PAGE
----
Top news of the day from across the health care landscape.
Financial incentives may motivate insured patients to make and keep appointments for preventive services, according to Kaiser Health News. Health plans, medical practices, Medicaid, and some private insurers have been implementing a reward system designed to encourage patients to engage in healthier lifestyles, such as quitting smoking or losing weight. Kaiser reported that these patients may receive gift cards, cash, gym memberships, pedometers, or other incentives for being screened for cancer, attending health classes, or completing surveys. Providing an upfront incentive for patients may save money in the long run by mitigating health problems and chronic diseases, according to the article.
Colorado recently eliminated restrictions that limit which Medicaid beneficiaries can receive treatment for hepatitis C virus (HCV), according to STAT. Since HCV drugs are costly, many Medicaid programs only provide access to patients with advanced liver disease, a late stage of HCV. Colorado overturned this rule due to the emergence of lower cost therapies, such as AbbVie’s glecaprevir/pibrentasvir (Mayvret), according to the article.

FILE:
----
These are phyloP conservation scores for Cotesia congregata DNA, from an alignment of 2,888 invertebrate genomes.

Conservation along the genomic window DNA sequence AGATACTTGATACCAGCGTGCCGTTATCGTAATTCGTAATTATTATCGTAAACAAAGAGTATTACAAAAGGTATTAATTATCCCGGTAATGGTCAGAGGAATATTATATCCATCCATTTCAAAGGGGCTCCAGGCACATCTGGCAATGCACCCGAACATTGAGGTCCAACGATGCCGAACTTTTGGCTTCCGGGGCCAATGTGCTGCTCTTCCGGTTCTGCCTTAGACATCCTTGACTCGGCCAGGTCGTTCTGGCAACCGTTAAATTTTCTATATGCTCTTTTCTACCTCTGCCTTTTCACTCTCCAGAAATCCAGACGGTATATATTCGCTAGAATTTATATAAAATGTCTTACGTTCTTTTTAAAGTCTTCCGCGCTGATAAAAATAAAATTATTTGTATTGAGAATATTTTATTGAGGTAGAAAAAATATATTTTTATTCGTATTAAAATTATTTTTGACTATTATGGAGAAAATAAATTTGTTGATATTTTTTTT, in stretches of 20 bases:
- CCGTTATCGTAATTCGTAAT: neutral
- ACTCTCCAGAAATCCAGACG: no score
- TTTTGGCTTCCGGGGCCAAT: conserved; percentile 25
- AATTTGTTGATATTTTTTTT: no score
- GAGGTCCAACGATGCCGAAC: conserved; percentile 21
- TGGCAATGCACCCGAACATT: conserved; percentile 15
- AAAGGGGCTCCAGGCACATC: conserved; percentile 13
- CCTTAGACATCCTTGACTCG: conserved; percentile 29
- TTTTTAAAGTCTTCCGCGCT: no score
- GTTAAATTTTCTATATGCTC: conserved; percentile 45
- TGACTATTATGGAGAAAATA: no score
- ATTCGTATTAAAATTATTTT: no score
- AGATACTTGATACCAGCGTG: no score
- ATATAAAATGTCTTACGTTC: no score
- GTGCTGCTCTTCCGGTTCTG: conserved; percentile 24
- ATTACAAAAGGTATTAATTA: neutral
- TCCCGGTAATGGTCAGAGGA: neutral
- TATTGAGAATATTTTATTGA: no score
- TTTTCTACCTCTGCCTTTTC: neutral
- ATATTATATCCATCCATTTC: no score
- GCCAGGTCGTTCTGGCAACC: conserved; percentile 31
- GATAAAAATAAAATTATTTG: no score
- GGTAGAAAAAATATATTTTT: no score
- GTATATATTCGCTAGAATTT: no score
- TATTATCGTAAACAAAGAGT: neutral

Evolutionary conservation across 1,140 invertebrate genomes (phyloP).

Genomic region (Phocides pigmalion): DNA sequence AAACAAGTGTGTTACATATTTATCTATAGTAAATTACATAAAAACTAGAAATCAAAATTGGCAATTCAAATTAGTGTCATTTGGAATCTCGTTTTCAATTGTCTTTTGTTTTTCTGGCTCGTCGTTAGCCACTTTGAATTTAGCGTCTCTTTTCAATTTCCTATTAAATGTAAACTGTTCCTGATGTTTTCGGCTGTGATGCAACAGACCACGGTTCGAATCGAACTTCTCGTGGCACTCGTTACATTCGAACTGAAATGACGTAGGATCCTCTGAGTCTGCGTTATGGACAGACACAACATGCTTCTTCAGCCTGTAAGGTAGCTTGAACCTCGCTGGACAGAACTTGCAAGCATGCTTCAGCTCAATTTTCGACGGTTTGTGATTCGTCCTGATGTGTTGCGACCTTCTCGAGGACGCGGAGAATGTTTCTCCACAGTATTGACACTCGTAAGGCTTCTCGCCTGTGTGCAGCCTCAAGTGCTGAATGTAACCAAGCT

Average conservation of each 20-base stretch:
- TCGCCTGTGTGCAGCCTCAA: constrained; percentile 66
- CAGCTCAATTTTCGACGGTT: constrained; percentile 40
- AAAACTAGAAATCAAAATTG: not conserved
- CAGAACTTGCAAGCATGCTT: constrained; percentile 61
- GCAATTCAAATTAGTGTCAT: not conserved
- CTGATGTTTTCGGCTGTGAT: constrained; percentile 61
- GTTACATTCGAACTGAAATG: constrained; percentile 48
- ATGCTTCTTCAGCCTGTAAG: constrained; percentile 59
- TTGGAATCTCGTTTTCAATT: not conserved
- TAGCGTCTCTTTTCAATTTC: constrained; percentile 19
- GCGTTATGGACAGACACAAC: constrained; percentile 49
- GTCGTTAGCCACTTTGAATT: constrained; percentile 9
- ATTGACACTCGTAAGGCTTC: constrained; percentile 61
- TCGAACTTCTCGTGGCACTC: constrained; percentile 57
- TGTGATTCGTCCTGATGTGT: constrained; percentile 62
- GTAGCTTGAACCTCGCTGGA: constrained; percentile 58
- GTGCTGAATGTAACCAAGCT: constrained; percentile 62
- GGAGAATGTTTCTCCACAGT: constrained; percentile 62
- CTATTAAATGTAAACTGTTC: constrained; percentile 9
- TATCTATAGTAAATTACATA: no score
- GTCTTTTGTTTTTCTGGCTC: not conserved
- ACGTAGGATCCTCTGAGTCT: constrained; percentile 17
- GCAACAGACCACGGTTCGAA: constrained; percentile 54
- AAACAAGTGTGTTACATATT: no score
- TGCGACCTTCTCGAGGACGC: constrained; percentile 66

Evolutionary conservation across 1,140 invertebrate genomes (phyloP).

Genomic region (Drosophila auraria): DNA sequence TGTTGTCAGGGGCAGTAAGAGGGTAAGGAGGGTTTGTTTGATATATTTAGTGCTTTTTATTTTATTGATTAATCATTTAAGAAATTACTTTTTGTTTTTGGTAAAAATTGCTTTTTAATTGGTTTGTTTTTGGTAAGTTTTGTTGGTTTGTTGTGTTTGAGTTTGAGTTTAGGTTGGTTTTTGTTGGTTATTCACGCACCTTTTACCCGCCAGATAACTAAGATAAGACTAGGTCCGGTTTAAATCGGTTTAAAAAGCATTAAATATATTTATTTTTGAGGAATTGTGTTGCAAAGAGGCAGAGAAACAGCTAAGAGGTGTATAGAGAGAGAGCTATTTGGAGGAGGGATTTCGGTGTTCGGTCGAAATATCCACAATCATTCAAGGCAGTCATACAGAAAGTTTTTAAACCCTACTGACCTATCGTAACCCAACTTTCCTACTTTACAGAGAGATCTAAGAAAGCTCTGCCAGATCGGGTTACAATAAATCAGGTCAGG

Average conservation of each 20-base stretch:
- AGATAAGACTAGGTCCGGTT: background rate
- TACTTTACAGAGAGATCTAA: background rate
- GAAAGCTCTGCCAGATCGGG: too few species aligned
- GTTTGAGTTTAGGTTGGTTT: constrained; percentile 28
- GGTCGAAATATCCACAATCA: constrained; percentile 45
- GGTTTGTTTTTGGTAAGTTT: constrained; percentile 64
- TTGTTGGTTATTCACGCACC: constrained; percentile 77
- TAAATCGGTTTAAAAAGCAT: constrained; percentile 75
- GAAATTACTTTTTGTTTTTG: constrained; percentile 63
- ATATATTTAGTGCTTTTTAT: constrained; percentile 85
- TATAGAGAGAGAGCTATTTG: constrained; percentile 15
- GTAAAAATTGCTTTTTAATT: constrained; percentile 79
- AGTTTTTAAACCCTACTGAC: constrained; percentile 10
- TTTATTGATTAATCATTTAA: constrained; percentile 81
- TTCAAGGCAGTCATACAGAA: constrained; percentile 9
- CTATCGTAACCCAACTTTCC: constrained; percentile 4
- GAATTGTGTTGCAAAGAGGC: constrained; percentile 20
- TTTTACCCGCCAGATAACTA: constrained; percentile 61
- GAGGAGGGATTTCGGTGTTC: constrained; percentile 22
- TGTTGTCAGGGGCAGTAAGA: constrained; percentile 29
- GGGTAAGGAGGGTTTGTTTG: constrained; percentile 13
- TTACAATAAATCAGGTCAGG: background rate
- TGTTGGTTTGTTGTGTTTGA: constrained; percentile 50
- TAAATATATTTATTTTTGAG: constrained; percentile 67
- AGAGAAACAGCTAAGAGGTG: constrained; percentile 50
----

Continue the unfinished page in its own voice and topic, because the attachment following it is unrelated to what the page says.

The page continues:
The CVS Health and Aetna merger may help patients receive better, more coordinated care with less patients falling through the cracks, The New York Times reported. The companies also said that the merger would ensure that patients can receive high-quality, low-cost care that is accessible through their local CVS Pharmacy. Additionally, by combining data from the retail pharmacy chain and the large insurer, the companies said the merger can make the health care landscape more efficient and inexpensive, according to the Times.